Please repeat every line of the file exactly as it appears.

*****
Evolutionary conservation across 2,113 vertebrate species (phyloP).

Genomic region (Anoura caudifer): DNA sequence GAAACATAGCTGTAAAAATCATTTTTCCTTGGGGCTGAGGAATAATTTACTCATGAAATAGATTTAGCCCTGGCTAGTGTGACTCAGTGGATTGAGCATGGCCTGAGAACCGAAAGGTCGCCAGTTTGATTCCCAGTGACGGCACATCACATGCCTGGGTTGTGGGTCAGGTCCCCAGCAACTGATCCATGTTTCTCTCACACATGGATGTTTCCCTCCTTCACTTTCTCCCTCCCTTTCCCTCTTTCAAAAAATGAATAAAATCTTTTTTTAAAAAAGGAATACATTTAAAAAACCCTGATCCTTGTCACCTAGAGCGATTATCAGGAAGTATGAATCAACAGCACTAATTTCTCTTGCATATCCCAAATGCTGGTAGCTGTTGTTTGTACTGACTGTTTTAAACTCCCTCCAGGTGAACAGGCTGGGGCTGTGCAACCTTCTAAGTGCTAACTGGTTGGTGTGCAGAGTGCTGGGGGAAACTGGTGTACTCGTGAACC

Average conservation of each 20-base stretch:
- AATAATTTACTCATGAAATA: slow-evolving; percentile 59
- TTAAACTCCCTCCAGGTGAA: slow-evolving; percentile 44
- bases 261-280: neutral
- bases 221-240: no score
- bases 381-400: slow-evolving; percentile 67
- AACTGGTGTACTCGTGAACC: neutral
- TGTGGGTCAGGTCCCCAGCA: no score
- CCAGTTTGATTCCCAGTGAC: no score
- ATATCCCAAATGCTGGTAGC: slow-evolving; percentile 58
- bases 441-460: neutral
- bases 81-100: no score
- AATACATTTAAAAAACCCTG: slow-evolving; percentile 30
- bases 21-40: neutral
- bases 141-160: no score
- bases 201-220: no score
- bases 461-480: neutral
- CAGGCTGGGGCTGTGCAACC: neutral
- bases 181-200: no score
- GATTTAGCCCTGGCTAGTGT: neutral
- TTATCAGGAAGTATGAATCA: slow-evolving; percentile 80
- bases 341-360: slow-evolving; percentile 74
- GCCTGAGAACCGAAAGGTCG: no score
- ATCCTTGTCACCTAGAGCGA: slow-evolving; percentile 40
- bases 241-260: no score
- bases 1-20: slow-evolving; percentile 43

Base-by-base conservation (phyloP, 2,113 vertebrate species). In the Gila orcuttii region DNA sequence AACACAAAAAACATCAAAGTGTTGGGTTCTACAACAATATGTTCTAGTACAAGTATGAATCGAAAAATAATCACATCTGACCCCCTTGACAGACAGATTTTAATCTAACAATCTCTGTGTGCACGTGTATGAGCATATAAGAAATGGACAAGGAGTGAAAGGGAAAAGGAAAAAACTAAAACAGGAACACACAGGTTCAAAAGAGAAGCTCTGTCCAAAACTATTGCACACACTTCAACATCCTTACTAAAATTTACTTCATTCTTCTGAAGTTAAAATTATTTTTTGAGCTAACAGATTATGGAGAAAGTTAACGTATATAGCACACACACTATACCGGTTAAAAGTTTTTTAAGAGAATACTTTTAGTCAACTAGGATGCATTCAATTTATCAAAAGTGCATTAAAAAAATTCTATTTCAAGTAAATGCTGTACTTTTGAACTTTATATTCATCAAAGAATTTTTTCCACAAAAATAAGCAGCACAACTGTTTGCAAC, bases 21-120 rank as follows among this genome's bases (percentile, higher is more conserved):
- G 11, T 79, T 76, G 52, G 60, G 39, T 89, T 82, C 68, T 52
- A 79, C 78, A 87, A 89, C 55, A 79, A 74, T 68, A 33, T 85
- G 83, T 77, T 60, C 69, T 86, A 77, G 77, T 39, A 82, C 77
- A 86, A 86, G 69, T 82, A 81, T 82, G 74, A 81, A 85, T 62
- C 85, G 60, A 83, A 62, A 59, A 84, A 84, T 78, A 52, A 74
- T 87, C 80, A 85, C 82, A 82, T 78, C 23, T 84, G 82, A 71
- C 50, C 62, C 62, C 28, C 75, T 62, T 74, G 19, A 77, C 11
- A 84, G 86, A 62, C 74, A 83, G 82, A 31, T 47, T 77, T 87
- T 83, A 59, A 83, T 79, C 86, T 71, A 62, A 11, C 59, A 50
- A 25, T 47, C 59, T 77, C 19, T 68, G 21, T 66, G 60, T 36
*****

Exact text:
Evolutionary conservation across 2,113 vertebrate species (phyloP).

Genomic region (Anoura caudifer): DNA sequence GAAACATAGCTGTAAAAATCATTTTTCCTTGGGGCTGAGGAATAATTTACTCATGAAATAGATTTAGCCCTGGCTAGTGTGACTCAGTGGATTGAGCATGGCCTGAGAACCGAAAGGTCGCCAGTTTGATTCCCAGTGACGGCACATCACATGCCTGGGTTGTGGGTCAGGTCCCCAGCAACTGATCCATGTTTCTCTCACACATGGATGTTTCCCTCCTTCACTTTCTCCCTCCCTTTCCCTCTTTCAAAAAATGAATAAAATCTTTTTTTAAAAAAGGAATACATTTAAAAAACCCTGATCCTTGTCACCTAGAGCGATTATCAGGAAGTATGAATCAACAGCACTAATTTCTCTTGCATATCCCAAATGCTGGTAGCTGTTGTTTGTACTGACTGTTTTAAACTCCCTCCAGGTGAACAGGCTGGGGCTGTGCAACCTTCTAAGTGCTAACTGGTTGGTGTGCAGAGTGCTGGGGGAAACTGGTGTACTCGTGAACC

Average conservation of each 20-base stretch:
- AATAATTTACTCATGAAATA: slow-evolving; percentile 59
- TTAAACTCCCTCCAGGTGAA: slow-evolving; percentile 44
- bases 261-280: neutral
- bases 221-240: no score
- bases 381-400: slow-evolving; percentile 67
- AACTGGTGTACTCGTGAACC: neutral
- TGTGGGTCAGGTCCCCAGCA: no score
- CCAGTTTGATTCCCAGTGAC: no score
- ATATCCCAAATGCTGGTAGC: slow-evolving; percentile 58
- bases 441-460: neutral
- bases 81-100: no score
- AATACATTTAAAAAACCCTG: slow-evolving; percentile 30
- bases 21-40: neutral
- bases 141-160: no score
- bases 201-220: no score
- bases 461-480: neutral
- CAGGCTGGGGCTGTGCAACC: neutral
- bases 181-200: no score
- GATTTAGCCCTGGCTAGTGT: neutral
- TTATCAGGAAGTATGAATCA: slow-evolving; percentile 80
- bases 341-360: slow-evolving; percentile 74
- GCCTGAGAACCGAAAGGTCG: no score
- ATCCTTGTCACCTAGAGCGA: slow-evolving; percentile 40
- bases 241-260: no score
- bases 1-20: slow-evolving; percentile 43

Base-by-base conservation (phyloP, 2,113 vertebrate species). In the Gila orcuttii region DNA sequence AACACAAAAAACATCAAAGTGTTGGGTTCTACAACAATATGTTCTAGTACAAGTATGAATCGAAAAATAATCACATCTGACCCCCTTGACAGACAGATTTTAATCTAACAATCTCTGTGTGCACGTGTATGAGCATATAAGAAATGGACAAGGAGTGAAAGGGAAAAGGAAAAAACTAAAACAGGAACACACAGGTTCAAAAGAGAAGCTCTGTCCAAAACTATTGCACACACTTCAACATCCTTACTAAAATTTACTTCATTCTTCTGAAGTTAAAATTATTTTTTGAGCTAACAGATTATGGAGAAAGTTAACGTATATAGCACACACACTATACCGGTTAAAAGTTTTTTAAGAGAATACTTTTAGTCAACTAGGATGCATTCAATTTATCAAAAGTGCATTAAAAAAATTCTATTTCAAGTAAATGCTGTACTTTTGAACTTTATATTCATCAAAGAATTTTTTCCACAAAAATAAGCAGCACAACTGTTTGCAAC, bases 21-120 rank as follows among this genome's bases (percentile, higher is more conserved):
- G 11, T 79, T 76, G 52, G 60, G 39, T 89, T 82, C 68, T 52
- A 79, C 78, A 87, A 89, C 55, A 79, A 74, T 68, A 33, T 85
- G 83, T 77, T 60, C 69, T 86, A 77, G 77, T 39, A 82, C 77
- A 86, A 86, G 69, T 82, A 81, T 82, G 74, A 81, A 85, T 62
- C 85, G 60, A 83, A 62, A 59, A 84, A 84, T 78, A 52, A 74
- T 87, C 80, A 85, C 82, A 82, T 78, C 23, T 84, G 82, A 71
- C 50, C 62, C 62, C 28, C 75, T 62, T 74, G 19, A 77, C 11
- A 84, G 86, A 62, C 74, A 83, G 82, A 31, T 47, T 77, T 87
- T 83, A 59, A 83, T 79, C 86, T 71, A 62, A 11, C 59, A 50
- A 25, T 47, C 59, T 77, C 19, T 68, G 21, T 66, G 60, T 36